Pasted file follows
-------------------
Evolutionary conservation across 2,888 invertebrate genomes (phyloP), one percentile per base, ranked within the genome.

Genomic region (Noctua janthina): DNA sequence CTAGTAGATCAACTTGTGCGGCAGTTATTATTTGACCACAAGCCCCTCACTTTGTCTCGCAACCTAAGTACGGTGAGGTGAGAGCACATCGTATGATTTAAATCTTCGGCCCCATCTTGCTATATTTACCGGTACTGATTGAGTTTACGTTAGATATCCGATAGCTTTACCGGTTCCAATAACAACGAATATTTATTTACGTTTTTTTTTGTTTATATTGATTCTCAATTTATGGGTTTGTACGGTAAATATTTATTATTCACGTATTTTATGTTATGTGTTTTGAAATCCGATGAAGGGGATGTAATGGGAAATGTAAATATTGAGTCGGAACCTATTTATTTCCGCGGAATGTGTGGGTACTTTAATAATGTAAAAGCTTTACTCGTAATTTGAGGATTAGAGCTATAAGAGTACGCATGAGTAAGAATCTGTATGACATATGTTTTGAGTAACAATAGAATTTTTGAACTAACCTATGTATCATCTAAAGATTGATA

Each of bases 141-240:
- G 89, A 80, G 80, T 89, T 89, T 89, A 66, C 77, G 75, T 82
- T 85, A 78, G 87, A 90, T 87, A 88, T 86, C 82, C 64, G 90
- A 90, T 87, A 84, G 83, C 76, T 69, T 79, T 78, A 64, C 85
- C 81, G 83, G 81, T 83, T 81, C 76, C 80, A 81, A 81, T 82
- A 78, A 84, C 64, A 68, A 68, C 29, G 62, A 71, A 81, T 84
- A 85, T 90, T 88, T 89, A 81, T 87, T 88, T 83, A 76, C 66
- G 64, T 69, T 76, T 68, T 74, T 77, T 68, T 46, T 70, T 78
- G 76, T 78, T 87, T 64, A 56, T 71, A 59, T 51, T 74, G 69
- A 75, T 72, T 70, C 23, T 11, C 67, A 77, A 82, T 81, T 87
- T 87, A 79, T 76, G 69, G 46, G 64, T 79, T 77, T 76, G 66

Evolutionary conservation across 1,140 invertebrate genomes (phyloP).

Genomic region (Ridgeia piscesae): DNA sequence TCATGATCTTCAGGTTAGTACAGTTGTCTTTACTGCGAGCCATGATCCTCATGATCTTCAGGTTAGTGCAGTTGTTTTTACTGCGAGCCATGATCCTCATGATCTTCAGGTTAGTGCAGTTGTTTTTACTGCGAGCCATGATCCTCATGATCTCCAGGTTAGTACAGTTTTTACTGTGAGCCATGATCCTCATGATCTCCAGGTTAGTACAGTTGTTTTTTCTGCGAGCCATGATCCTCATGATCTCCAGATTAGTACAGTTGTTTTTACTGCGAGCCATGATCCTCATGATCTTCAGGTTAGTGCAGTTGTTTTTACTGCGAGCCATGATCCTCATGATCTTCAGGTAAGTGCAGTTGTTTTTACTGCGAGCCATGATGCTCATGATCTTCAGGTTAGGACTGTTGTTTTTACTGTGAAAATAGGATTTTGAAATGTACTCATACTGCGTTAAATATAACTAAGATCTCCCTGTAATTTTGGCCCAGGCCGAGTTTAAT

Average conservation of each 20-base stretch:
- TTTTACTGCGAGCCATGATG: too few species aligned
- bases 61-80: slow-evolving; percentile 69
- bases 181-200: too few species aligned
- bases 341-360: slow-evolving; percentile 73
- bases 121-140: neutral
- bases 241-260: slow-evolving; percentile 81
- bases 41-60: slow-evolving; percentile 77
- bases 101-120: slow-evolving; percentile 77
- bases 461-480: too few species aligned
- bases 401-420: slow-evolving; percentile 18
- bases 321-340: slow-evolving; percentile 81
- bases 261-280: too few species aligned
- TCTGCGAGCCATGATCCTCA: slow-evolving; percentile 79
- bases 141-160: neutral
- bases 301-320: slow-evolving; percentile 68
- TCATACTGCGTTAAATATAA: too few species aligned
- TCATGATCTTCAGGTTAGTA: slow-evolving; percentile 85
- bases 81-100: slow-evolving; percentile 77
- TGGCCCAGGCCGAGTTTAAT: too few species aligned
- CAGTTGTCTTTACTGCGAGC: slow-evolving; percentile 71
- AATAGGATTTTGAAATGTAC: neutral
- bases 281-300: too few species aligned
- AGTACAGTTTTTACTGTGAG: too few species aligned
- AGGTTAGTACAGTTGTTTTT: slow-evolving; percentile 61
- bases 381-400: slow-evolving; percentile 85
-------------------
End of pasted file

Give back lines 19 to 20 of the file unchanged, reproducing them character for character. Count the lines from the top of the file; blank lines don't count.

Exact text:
- bases 181-200: too few species aligned
- bases 341-360: slow-evolving; percentile 73